My rating: 3 of 5 stars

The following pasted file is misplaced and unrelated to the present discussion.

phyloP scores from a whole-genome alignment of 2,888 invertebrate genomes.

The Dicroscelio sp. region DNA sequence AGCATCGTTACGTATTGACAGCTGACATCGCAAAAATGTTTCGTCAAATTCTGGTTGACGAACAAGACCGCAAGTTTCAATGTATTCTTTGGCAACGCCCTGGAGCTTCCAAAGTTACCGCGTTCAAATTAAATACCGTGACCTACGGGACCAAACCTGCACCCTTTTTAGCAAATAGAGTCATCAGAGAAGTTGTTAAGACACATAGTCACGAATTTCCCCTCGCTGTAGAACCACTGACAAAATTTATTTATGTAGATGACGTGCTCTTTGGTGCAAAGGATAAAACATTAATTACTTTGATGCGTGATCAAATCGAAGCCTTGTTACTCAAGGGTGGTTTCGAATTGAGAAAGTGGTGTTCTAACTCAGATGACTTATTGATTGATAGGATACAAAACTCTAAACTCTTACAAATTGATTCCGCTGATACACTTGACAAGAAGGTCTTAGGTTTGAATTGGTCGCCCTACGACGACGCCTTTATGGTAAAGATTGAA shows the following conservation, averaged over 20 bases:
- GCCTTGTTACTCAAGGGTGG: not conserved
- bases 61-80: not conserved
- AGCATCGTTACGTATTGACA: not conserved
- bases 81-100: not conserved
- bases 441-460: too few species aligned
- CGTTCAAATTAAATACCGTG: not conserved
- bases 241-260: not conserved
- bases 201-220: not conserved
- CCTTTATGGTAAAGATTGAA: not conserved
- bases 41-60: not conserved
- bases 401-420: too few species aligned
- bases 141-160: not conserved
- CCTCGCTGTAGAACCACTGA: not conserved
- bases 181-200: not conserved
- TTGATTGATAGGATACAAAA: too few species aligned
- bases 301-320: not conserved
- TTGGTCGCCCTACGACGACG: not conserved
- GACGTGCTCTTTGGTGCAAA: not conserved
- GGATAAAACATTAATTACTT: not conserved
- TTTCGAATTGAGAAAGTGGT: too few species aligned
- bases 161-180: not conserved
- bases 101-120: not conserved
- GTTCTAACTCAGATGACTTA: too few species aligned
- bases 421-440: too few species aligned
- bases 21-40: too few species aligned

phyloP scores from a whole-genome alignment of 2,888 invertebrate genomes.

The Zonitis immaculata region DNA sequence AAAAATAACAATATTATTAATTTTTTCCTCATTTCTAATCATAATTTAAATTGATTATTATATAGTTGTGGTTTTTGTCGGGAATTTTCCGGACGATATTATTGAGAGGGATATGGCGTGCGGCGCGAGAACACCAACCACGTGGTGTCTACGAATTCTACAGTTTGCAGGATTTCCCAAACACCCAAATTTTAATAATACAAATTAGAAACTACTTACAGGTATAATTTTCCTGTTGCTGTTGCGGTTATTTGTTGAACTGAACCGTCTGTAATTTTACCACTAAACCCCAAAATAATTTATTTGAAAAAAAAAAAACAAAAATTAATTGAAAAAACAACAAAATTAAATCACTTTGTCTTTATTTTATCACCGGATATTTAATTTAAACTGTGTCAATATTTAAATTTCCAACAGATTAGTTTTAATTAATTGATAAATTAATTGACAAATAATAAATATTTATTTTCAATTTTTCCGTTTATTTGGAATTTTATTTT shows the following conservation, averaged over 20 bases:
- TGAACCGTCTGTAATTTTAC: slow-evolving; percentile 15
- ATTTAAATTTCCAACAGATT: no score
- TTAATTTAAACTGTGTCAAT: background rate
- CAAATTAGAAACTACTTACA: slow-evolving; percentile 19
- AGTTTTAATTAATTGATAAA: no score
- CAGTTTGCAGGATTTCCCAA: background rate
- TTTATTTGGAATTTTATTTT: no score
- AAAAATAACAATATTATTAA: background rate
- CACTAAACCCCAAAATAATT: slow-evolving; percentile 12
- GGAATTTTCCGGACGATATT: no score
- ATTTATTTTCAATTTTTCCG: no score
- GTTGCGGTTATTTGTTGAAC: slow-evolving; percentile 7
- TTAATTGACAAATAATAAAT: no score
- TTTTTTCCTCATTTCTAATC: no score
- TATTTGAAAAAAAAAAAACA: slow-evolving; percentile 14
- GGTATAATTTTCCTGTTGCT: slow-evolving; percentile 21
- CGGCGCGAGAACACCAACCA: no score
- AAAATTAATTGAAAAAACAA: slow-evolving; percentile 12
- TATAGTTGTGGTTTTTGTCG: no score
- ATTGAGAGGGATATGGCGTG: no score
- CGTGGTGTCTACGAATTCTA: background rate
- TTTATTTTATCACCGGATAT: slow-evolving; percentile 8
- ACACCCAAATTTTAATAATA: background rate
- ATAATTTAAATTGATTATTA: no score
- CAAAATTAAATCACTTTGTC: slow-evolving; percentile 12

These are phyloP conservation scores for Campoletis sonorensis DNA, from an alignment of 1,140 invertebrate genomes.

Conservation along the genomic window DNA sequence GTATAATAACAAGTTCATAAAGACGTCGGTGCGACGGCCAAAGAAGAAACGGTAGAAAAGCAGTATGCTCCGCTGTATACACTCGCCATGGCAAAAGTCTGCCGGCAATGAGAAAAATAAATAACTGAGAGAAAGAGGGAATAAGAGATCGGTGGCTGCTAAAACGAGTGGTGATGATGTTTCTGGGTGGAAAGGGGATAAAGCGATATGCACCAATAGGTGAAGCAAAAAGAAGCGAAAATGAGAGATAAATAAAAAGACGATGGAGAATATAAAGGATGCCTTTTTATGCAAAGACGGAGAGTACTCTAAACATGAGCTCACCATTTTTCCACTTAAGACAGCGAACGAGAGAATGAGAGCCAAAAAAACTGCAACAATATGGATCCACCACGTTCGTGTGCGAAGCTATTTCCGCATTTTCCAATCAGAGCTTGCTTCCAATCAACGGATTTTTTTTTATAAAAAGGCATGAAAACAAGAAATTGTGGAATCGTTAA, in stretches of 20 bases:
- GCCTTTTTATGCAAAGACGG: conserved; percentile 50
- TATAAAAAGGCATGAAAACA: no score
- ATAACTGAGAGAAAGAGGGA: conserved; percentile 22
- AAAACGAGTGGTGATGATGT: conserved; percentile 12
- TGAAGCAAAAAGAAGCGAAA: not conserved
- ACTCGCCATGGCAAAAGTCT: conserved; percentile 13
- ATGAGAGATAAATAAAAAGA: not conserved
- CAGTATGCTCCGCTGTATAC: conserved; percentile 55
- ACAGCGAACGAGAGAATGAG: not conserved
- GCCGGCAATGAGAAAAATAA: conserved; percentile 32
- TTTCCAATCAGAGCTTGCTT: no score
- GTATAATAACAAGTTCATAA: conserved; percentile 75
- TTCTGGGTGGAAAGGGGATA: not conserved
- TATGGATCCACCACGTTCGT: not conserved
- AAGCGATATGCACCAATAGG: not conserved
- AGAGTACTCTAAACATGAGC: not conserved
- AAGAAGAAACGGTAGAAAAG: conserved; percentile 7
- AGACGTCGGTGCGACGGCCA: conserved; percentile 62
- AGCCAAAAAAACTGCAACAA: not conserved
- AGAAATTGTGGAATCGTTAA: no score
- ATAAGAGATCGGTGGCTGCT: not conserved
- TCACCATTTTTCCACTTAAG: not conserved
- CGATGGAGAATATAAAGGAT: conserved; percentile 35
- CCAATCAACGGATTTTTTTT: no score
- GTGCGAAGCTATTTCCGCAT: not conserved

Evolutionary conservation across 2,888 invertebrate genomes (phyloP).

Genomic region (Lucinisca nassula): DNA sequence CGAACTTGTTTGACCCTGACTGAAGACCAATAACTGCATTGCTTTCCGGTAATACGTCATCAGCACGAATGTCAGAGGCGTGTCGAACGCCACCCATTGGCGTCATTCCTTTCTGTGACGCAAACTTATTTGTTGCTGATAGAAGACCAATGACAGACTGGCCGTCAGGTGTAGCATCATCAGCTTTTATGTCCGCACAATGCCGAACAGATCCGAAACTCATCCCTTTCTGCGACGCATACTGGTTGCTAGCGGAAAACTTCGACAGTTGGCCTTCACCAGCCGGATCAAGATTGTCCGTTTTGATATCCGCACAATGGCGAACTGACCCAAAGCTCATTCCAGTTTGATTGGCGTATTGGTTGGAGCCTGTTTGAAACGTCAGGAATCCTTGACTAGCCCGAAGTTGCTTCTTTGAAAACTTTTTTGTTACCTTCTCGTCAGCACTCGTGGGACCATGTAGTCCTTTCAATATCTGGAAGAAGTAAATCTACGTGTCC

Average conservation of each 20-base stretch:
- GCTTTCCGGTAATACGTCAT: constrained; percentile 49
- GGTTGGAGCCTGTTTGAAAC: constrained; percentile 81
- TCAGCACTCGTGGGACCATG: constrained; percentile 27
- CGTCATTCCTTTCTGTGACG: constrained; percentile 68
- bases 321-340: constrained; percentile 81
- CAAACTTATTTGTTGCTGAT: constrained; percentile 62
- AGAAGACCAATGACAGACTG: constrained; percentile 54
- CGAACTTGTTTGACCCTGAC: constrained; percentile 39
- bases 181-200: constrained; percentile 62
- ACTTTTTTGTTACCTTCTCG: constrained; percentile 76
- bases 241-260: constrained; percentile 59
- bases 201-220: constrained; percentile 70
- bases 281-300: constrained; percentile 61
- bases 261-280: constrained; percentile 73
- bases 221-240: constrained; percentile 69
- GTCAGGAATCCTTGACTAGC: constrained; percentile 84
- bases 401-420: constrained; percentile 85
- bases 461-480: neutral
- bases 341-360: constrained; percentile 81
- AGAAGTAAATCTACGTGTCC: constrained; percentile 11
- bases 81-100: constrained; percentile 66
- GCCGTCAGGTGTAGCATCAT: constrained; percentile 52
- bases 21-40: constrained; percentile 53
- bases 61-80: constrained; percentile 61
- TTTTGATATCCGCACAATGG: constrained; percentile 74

I'm not a lover of fictionalised accounts of real peoples lives but I seem to have picked up a few recently. This was a book club read and I did manage to finish it. Barnes as usual writes well and has clearly done his background reading of the Shostakovitch biographies which he references in the Afterward, but I can only ever wonder which parts are truth and which are the fiction. What he does do well is expound upon the questions of courage and cowardice, conscience and survival, Power and art. At times it reminded me of Kafka, or of Solzhenitsyn. It does however read well the reader does not really need to know much about this musician to go with the flow of the novel and I mean that as a plus point. Mainly written as an interior monologue Barnes covers the denunciation of Shostakovitch, his visit to the USA and his joining of the Communist Party. Since this final act is a humiliation beyond all the others the story line is a sad one of a fearful artist, manipulated by and submitting to political dogma.
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